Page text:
Conway Stewart released The Celebration LE Series in Churchill and Wellington models in late 2010. One hundred of each of the fountain pens was made. I had admired these pens, particularly the Wellington, for some time. This week, I was able to acquire a Celebration LE Wellington, and here are my impressions:
Appearance & Design (9.8/10)
The Celebration Wellington design departs from the standard issue Wellington in several respects. Most obvious are the engraved pattern and the red, white and blue rings inlaid on the cap. In addition, while the standard Wellington has two gold bands near the open end of the cap, the Celebration LE has no interruption of the engraved wave pattern. Last, the standard Wellington has a pointed dome end to the barrel, while the Celebration LE has a flat end on which the issue number – 43/100, on mine – is engraved.
Personally, I do not find the bulbous shape of the Wellington cap particularly attractive. On the other hand, I do find the inlaid bands on the cap, contrasting with the black background, most appealing.
I am very fond of black pens with engraving. The wave pattern on the Celebration Wellington is very attractive. I found it difficult to photograph. Comparing the Wellington engraving to that on the Waterman Man 100 Opera and Arlequin, I noted an interesting difference: The Wellington waves are engraved with lines and lie on a shiny background while the Waterman approach was to engrave the background and leave the waves shiny. The resulting effect is that the Wellington is more reflective while the Watermans have a more matte overall appearance.
Construction & Quality (10/10)
The Celebration Wellington appears well-made in all respects. Materials, fit and finish are flawless. Some have expressed the wish that Conway Stewart had chose ebonite rather than resin for the Celebration Series pens. I have no strong feelings in this regard.
Weight & Dimensions (10/10)
Although the Wellington appears to be a significantly larger pen because of the cap size, un-posted it is close to the same size as the CS Belliver, which I find one of my most comfortable pens to write with. Both these models are very well-balanced when used un-posted, which is my preference for pens of this size.
Closed 140 mm
Posted 178 mm
Barrel incl nib 129 mm
Cap 65 mm
Barrel Diam 13.5 mm
Cap Diam 16 mm
Weight 38 gms
Closed: 132.5 mm
Posted 165 mm
Barrel incl nib 126.5 mm
Cap 58 mm
Barrel Diam 13.2 mm
Cap Diam 15 mm
Weight 30 gms
For further comparison, here the Wellington is shown with the CS Belliver, Pelikan M800 and Waterman Man 100 pens. I find this size and weight pen very comfortable in writing, although a bit larger than I prefer for carrying in a shirt breast pocket.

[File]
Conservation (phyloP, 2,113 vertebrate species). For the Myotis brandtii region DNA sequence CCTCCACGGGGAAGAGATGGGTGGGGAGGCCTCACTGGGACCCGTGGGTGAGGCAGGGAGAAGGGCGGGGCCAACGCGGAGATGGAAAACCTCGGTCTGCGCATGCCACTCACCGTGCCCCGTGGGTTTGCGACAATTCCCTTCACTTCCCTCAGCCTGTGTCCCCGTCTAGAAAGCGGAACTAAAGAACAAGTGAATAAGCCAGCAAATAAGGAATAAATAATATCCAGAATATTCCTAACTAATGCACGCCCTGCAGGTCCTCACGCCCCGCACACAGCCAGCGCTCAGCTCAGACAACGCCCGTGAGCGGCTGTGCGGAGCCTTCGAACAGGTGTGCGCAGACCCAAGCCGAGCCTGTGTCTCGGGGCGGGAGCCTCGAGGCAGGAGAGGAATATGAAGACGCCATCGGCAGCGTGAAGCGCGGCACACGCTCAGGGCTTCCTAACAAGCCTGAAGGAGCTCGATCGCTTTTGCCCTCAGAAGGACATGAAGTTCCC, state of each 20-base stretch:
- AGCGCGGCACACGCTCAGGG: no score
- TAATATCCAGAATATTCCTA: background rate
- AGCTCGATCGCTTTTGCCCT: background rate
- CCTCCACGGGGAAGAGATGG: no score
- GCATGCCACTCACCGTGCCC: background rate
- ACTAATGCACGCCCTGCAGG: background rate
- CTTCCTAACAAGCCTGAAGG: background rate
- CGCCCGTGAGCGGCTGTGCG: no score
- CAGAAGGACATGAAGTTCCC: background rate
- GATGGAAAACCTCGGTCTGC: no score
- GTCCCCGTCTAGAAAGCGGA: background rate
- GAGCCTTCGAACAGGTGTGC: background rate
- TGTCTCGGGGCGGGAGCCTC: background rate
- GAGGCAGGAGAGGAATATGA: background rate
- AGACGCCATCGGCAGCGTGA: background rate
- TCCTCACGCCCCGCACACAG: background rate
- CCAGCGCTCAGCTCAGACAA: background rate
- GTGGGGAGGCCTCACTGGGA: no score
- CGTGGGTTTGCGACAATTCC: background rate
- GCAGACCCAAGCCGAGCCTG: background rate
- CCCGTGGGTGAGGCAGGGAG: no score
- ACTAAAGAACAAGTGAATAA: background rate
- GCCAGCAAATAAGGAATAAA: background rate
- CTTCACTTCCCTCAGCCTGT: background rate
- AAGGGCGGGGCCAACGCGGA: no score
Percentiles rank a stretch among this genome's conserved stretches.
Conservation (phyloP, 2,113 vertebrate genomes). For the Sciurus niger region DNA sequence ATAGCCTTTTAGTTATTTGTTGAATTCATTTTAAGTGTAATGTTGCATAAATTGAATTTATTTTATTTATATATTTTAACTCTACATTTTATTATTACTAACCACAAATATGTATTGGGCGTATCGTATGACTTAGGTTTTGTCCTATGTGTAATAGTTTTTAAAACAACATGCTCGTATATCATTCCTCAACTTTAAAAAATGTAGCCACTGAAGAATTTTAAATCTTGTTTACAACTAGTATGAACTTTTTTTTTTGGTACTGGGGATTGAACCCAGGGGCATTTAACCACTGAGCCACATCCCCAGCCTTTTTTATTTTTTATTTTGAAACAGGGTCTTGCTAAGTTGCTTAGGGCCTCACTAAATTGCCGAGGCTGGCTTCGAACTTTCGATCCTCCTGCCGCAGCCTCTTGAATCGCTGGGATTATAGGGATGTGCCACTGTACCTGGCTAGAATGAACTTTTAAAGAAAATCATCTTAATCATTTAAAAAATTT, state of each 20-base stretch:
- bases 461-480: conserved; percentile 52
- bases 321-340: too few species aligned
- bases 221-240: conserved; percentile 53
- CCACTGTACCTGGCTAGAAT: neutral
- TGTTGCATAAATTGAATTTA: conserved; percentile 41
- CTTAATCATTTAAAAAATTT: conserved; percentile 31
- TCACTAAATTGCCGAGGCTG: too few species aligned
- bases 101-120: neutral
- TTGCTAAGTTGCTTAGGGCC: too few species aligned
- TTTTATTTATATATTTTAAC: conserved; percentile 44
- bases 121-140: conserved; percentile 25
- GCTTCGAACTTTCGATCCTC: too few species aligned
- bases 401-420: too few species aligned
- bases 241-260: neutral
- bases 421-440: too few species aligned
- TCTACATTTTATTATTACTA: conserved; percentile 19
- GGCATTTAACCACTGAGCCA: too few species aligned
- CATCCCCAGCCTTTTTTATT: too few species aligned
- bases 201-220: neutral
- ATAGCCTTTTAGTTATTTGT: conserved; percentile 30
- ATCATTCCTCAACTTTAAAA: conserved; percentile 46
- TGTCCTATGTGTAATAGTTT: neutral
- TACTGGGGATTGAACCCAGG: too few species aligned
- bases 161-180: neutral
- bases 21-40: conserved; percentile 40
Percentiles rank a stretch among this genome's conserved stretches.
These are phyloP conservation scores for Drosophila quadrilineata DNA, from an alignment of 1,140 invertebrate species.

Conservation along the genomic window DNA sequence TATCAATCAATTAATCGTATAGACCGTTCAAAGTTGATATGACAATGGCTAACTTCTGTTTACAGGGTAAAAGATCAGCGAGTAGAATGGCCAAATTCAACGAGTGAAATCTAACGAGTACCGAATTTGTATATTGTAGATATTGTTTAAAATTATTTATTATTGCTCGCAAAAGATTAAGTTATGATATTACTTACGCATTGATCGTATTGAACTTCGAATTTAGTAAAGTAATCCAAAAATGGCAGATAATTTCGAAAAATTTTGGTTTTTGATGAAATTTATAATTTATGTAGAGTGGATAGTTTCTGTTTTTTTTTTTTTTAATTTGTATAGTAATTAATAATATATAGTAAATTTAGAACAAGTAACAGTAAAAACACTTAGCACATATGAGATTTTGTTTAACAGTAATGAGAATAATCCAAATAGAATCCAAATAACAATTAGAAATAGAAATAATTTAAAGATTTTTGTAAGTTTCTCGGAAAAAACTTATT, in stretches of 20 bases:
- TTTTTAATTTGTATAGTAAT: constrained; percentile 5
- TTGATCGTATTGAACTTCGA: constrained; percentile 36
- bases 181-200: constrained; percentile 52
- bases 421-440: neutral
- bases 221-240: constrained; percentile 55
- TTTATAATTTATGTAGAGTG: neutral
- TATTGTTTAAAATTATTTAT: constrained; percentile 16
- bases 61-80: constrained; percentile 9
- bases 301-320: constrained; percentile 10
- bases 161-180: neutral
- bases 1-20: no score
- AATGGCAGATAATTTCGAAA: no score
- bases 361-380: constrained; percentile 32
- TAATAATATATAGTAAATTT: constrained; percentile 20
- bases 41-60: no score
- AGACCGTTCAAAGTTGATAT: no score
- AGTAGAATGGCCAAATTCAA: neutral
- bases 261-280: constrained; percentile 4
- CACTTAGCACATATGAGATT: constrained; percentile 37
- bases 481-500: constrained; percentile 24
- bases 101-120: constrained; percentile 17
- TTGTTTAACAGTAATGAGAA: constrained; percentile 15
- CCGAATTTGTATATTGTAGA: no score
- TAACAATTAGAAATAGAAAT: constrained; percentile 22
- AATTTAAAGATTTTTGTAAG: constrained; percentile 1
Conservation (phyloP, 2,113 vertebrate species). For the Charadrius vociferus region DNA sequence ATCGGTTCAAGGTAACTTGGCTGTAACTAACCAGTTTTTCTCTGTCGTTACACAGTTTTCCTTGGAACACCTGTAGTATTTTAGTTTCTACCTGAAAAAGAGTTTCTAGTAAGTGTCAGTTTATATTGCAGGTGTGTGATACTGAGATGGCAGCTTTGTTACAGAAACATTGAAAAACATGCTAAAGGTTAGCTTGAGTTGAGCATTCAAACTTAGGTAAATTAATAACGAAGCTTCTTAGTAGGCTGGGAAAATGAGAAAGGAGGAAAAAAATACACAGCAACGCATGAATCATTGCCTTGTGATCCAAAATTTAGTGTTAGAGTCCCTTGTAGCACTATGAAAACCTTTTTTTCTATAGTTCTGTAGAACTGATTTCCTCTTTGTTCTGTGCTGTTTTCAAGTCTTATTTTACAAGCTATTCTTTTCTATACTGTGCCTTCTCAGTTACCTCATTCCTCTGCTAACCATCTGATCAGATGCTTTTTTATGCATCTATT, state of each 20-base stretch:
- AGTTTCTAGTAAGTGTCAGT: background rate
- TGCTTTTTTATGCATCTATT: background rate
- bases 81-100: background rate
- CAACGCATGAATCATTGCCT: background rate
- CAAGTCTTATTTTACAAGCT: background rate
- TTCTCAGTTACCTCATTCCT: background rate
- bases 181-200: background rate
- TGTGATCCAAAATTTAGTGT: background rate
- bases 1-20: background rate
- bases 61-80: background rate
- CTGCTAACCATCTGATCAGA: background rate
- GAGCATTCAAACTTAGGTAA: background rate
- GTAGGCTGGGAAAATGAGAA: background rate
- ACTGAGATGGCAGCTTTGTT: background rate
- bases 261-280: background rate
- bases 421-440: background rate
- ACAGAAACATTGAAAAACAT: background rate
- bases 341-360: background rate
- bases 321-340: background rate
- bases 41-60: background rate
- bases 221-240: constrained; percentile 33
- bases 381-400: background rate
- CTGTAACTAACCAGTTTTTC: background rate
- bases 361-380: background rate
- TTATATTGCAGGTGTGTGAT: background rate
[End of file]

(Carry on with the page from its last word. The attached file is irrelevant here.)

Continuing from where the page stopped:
Nib & Performance (10/10)
The Celebration Wellington was made available with the full range of Conway Stewart round and italic nibs. Mine came with a Fine round nib. I purchased all my other modern Conway Stewart pens with italic nibs, all of which I have had customized with the exception of my LE Excalibur, which I ordered with a IB nib I found I liked right out of the box. The Celebration Wellington Fine nib is a very smooth, moderately wet writer with very consistent ink flow and is so nice I am going to keep it without modification, even though most of my writing is in italic script. I would note that this Fine nib writes a thicker line than a Waterman Fine or even a Pelikan Fine. It is much thicker than the vintage Conway Stewart pens I have with Fine nibs.
I have found modern Conway Stewart nibs slightly to moderately springy. In general, I like their feel when writing. The Celebration Wellington's nib is slightly springy.
Filling System & Maintenance (10/10)
This pen has a Cartridge/Converter filling system. In general, I have preferred piston fillers, but I have found the CS Converters to be very reliable and easy to clean and operate. As delivered, there was some residual dried ink in the converter. This rinsed out easily with tap water. I then filled it with Pilot Iroshizuku Tsuki-yo ink. It filled completely on the first attempt and wrote well from when it was first put to paper.
Cost & Value (10/10)
The suggested retail price of this pen is quite expensive by my standards. I do recognize that its special design features add significant value. In any case, I was able to buy mine at a substantially reduced price. It had been inked at least once but shows no other signs of having been used. I feel I got an exceptional pen at an exceptional price.
Conclusion (Total Score: 9.7/10)
I loved the appearance of this pen from the photos I had seen, and its appearance in my hand was even more pleasing. The only surprise was how beautifully the Fine nib performs. This is clearly a special pen I am very happy to have in my collection. It is such a pleasure to write with, I expect to be using it much more regularly than I would have anticipated.
Edited by dms525, 25 October 2012 - 23:03.